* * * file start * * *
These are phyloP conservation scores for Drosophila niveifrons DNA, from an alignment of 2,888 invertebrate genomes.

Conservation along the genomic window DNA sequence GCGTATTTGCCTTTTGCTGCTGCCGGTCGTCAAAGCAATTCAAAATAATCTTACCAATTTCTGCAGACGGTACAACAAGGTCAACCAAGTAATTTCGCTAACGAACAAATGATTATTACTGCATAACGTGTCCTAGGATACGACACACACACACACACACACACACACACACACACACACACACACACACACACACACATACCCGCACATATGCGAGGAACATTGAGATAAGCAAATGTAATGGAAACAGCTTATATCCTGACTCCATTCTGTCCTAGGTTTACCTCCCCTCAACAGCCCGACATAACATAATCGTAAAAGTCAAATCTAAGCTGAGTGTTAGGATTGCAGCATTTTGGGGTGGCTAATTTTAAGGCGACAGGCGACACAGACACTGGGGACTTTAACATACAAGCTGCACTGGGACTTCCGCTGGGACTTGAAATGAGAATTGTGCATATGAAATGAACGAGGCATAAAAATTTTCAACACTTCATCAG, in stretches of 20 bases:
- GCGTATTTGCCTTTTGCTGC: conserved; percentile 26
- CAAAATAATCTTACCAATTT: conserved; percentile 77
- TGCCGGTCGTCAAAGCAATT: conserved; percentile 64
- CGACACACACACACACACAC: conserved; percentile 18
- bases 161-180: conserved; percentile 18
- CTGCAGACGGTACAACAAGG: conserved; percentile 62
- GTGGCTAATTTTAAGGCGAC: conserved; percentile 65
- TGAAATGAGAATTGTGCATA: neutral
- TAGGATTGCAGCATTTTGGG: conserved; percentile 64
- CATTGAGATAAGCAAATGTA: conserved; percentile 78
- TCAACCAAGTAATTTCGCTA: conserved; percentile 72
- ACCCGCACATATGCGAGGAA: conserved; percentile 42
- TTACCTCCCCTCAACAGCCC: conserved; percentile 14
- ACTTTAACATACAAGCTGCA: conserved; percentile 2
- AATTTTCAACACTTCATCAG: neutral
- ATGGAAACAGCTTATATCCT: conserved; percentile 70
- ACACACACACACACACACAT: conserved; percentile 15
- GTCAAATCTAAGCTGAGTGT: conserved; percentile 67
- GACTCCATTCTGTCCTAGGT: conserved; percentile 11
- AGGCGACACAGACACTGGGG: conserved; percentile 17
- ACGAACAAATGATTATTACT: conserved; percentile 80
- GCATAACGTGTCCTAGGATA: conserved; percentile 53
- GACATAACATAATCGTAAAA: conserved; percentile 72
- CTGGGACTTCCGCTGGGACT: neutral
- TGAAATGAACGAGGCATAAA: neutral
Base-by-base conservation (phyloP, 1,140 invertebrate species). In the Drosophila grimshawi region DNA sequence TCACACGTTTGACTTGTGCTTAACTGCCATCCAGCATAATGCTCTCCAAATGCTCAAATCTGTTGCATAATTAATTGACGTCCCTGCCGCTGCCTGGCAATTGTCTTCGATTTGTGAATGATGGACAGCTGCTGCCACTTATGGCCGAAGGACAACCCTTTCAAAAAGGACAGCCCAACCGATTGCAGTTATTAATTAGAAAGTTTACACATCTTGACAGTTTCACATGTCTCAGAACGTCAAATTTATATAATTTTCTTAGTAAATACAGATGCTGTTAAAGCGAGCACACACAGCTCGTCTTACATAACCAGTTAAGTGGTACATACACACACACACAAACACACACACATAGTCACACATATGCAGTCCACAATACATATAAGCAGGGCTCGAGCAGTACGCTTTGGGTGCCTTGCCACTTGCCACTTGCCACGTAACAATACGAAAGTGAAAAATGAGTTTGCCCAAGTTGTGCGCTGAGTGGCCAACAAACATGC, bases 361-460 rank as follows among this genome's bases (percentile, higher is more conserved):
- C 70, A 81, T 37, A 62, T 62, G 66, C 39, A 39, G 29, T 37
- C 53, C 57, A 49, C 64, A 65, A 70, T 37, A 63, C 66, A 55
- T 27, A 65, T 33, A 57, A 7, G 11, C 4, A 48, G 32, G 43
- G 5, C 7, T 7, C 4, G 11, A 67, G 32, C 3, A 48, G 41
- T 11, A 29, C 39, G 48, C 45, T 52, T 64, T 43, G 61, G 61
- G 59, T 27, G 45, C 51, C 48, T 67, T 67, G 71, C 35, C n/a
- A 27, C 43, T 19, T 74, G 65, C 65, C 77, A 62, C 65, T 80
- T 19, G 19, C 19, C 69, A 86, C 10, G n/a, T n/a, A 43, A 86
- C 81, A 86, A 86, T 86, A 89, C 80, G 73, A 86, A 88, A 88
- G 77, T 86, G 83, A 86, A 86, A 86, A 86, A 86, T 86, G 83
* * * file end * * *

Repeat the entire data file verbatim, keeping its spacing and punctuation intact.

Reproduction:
These are phyloP conservation scores for Drosophila niveifrons DNA, from an alignment of 2,888 invertebrate genomes.

Conservation along the genomic window DNA sequence GCGTATTTGCCTTTTGCTGCTGCCGGTCGTCAAAGCAATTCAAAATAATCTTACCAATTTCTGCAGACGGTACAACAAGGTCAACCAAGTAATTTCGCTAACGAACAAATGATTATTACTGCATAACGTGTCCTAGGATACGACACACACACACACACACACACACACACACACACACACACACACACACACACACACATACCCGCACATATGCGAGGAACATTGAGATAAGCAAATGTAATGGAAACAGCTTATATCCTGACTCCATTCTGTCCTAGGTTTACCTCCCCTCAACAGCCCGACATAACATAATCGTAAAAGTCAAATCTAAGCTGAGTGTTAGGATTGCAGCATTTTGGGGTGGCTAATTTTAAGGCGACAGGCGACACAGACACTGGGGACTTTAACATACAAGCTGCACTGGGACTTCCGCTGGGACTTGAAATGAGAATTGTGCATATGAAATGAACGAGGCATAAAAATTTTCAACACTTCATCAG, in stretches of 20 bases:
- GCGTATTTGCCTTTTGCTGC: conserved; percentile 26
- CAAAATAATCTTACCAATTT: conserved; percentile 77
- TGCCGGTCGTCAAAGCAATT: conserved; percentile 64
- CGACACACACACACACACAC: conserved; percentile 18
- bases 161-180: conserved; percentile 18
- CTGCAGACGGTACAACAAGG: conserved; percentile 62
- GTGGCTAATTTTAAGGCGAC: conserved; percentile 65
- TGAAATGAGAATTGTGCATA: neutral
- TAGGATTGCAGCATTTTGGG: conserved; percentile 64
- CATTGAGATAAGCAAATGTA: conserved; percentile 78
- TCAACCAAGTAATTTCGCTA: conserved; percentile 72
- ACCCGCACATATGCGAGGAA: conserved; percentile 42
- TTACCTCCCCTCAACAGCCC: conserved; percentile 14
- ACTTTAACATACAAGCTGCA: conserved; percentile 2
- AATTTTCAACACTTCATCAG: neutral
- ATGGAAACAGCTTATATCCT: conserved; percentile 70
- ACACACACACACACACACAT: conserved; percentile 15
- GTCAAATCTAAGCTGAGTGT: conserved; percentile 67
- GACTCCATTCTGTCCTAGGT: conserved; percentile 11
- AGGCGACACAGACACTGGGG: conserved; percentile 17
- ACGAACAAATGATTATTACT: conserved; percentile 80
- GCATAACGTGTCCTAGGATA: conserved; percentile 53
- GACATAACATAATCGTAAAA: conserved; percentile 72
- CTGGGACTTCCGCTGGGACT: neutral
- TGAAATGAACGAGGCATAAA: neutral
Base-by-base conservation (phyloP, 1,140 invertebrate species). In the Drosophila grimshawi region DNA sequence TCACACGTTTGACTTGTGCTTAACTGCCATCCAGCATAATGCTCTCCAAATGCTCAAATCTGTTGCATAATTAATTGACGTCCCTGCCGCTGCCTGGCAATTGTCTTCGATTTGTGAATGATGGACAGCTGCTGCCACTTATGGCCGAAGGACAACCCTTTCAAAAAGGACAGCCCAACCGATTGCAGTTATTAATTAGAAAGTTTACACATCTTGACAGTTTCACATGTCTCAGAACGTCAAATTTATATAATTTTCTTAGTAAATACAGATGCTGTTAAAGCGAGCACACACAGCTCGTCTTACATAACCAGTTAAGTGGTACATACACACACACACAAACACACACACATAGTCACACATATGCAGTCCACAATACATATAAGCAGGGCTCGAGCAGTACGCTTTGGGTGCCTTGCCACTTGCCACTTGCCACGTAACAATACGAAAGTGAAAAATGAGTTTGCCCAAGTTGTGCGCTGAGTGGCCAACAAACATGC, bases 361-460 rank as follows among this genome's bases (percentile, higher is more conserved):
- C 70, A 81, T 37, A 62, T 62, G 66, C 39, A 39, G 29, T 37
- C 53, C 57, A 49, C 64, A 65, A 70, T 37, A 63, C 66, A 55
- T 27, A 65, T 33, A 57, A 7, G 11, C 4, A 48, G 32, G 43
- G 5, C 7, T 7, C 4, G 11, A 67, G 32, C 3, A 48, G 41
- T 11, A 29, C 39, G 48, C 45, T 52, T 64, T 43, G 61, G 61
- G 59, T 27, G 45, C 51, C 48, T 67, T 67, G 71, C 35, C n/a
- A 27, C 43, T 19, T 74, G 65, C 65, C 77, A 62, C 65, T 80
- T 19, G 19, C 19, C 69, A 86, C 10, G n/a, T n/a, A 43, A 86
- C 81, A 86, A 86, T 86, A 89, C 80, G 73, A 86, A 88, A 88
- G 77, T 86, G 83, A 86, A 86, A 86, A 86, A 86, T 86, G 83